Furthermore, poststructuralists reveal how contingent and unstable discourses are in international relations, unsettling the discipline’s dominant theories and modes of truth-telling. This is evident in the shift of US presidential discourses in the WOT. The 2003 US intervention in Iraq led to mass dislocation and civilian casualties. Consequently, this propelled a backlash of American citizens demonstrating against the violent means of intervention employed by the US. In response to these demonstrations and societal pressures, President Barak Obama used different military strategies and avoided using similar language as his predecessor to avoid explicitly announcing a state of war with the Muslim world (McCrisken, 2011). In other words, President Obama’s leadership style differentiated itself from that of President Bush. From a poststructuralist perspective, this reveals an alternative public discourse in international relations which, alongside the array of anti-war protests after 9/11 and during the WOT, shows that “a plethora of discourses can coexist and craft the view of international relations that we are offered” (McMorrow, 2018: 4). This contradicts the dominant discourses and theories that appear representative of IR’s primary framework of truth and knowledge, perpetuated by core realist and liberalist assumptions. Realism regards the international environment as a space of unchanging anarchy, where the state represents the ultimate power and often engages in war and conflicts with other state actors to preserve its survival. Liberalism views the international arena as a platform for positive global state collaboration and considers “coercion and violence [as being] counter-productive” (Owen, 1994) to achieve this universal aim. It perceives the role of the state and non-state actors, such as international organisations, as playing valuable roles in formulating this cooperative framework and in striving to attain peaceful outcomes and to avoid armed conflicts. However, both realist and liberal IR lenses reflect the image of the state as a dominant and perennial foundational power that governs the social reality of the world around us across time and space. Both theories do not directly challenge the existence of the state but instead, perceive it as simply a part of a transhistorical reality (McGlinchey et al., 2017). In opposition to this view, poststructuralism challenges these re-presentations by showing how several competing discourses are in play within international relations – evidenced in the examples of the WOT above – which aim to relativise and weaken the discipline’s hegemonic statist discourses (McMorrow, 2018: 4).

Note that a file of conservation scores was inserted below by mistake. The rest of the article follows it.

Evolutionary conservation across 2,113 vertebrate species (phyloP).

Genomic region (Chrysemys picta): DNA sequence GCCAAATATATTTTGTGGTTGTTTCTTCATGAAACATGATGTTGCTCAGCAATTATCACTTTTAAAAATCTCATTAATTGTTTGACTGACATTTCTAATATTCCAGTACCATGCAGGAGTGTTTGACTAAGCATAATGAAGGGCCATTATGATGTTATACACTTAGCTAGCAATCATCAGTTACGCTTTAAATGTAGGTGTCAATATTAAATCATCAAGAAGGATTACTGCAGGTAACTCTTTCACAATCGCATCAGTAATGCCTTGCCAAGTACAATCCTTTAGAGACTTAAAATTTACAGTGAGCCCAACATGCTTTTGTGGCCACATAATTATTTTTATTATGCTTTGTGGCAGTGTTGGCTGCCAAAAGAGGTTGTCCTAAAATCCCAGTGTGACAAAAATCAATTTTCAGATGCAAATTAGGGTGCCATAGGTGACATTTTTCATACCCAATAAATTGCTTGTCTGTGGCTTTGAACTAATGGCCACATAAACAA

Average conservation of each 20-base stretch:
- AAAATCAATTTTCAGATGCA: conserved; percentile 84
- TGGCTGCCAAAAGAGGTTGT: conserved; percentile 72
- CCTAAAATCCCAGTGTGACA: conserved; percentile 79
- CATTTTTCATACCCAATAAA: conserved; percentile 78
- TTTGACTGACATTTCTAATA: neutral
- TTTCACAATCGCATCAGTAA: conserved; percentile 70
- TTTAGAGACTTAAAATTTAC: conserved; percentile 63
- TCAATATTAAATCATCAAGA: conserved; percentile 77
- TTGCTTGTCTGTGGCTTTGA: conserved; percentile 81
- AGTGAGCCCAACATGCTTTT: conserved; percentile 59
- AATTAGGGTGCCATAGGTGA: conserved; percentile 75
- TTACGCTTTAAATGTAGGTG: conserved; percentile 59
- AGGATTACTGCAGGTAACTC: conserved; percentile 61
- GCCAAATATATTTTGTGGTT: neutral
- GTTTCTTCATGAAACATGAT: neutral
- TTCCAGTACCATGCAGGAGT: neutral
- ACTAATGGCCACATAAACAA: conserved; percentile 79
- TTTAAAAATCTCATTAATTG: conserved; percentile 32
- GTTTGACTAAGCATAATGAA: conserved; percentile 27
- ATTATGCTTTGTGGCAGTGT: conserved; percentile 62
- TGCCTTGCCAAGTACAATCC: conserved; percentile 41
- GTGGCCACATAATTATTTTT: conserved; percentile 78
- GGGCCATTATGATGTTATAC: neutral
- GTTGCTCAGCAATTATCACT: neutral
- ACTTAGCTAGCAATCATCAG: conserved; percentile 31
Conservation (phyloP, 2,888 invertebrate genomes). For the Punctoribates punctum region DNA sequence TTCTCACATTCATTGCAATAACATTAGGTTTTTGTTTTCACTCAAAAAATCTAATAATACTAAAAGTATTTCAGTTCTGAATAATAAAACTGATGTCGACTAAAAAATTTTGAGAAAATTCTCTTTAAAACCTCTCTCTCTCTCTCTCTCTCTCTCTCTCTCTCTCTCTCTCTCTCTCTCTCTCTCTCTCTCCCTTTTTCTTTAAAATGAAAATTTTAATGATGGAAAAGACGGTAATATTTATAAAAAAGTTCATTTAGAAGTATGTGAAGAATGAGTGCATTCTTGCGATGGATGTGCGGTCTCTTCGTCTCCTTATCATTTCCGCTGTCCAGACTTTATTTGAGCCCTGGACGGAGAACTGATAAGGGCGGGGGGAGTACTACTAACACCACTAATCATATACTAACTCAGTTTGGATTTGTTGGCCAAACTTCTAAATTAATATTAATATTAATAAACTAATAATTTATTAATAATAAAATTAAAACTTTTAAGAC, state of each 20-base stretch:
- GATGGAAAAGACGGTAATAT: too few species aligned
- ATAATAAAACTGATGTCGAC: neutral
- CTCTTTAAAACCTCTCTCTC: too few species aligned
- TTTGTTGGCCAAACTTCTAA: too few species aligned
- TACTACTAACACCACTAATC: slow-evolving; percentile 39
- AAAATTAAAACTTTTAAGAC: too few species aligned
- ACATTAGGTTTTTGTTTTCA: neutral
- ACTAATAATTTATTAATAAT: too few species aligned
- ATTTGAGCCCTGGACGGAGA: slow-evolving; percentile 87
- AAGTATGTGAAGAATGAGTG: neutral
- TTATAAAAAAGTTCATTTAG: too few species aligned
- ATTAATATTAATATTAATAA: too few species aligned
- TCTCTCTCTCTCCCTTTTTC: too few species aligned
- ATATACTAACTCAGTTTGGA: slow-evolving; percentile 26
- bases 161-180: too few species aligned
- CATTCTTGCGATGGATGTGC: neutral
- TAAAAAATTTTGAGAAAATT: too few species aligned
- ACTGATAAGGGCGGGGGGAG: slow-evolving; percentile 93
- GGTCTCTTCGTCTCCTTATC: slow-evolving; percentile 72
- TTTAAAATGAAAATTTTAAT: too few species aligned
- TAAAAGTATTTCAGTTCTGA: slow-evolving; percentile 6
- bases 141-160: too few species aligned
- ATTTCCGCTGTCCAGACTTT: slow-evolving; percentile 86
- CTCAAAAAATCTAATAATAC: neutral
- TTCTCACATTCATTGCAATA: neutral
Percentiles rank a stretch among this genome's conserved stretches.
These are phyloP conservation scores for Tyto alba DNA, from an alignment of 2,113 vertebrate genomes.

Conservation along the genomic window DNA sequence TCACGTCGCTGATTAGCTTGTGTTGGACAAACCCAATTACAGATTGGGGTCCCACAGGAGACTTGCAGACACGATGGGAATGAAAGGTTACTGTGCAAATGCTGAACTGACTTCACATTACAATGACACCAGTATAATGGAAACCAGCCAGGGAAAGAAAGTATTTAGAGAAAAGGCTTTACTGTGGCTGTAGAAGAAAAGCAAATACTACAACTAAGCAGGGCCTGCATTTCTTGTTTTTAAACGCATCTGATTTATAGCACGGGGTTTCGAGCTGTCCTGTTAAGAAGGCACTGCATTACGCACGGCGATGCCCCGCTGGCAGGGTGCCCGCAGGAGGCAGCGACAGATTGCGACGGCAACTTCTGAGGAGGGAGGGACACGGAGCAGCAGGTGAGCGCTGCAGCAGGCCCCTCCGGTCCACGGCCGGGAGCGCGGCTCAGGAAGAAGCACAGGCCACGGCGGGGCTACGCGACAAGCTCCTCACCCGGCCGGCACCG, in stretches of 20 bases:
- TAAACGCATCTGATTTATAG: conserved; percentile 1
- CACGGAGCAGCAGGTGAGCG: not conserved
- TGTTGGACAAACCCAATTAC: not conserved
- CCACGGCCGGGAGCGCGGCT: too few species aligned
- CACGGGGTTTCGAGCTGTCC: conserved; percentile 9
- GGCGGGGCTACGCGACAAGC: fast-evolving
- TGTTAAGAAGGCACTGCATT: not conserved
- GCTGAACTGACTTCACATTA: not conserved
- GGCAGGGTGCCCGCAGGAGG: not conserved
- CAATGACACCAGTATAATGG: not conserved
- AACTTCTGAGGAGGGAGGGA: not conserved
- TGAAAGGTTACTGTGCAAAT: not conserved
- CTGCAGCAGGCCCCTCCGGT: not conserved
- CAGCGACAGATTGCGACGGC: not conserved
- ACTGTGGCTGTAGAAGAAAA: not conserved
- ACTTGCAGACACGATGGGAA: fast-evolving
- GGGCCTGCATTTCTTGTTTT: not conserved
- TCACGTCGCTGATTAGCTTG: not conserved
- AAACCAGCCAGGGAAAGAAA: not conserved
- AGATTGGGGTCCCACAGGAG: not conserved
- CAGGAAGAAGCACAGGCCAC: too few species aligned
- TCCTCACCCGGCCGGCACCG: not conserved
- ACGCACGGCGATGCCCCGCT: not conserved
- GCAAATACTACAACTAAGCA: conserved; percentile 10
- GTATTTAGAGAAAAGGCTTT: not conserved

Power in Poststructuralism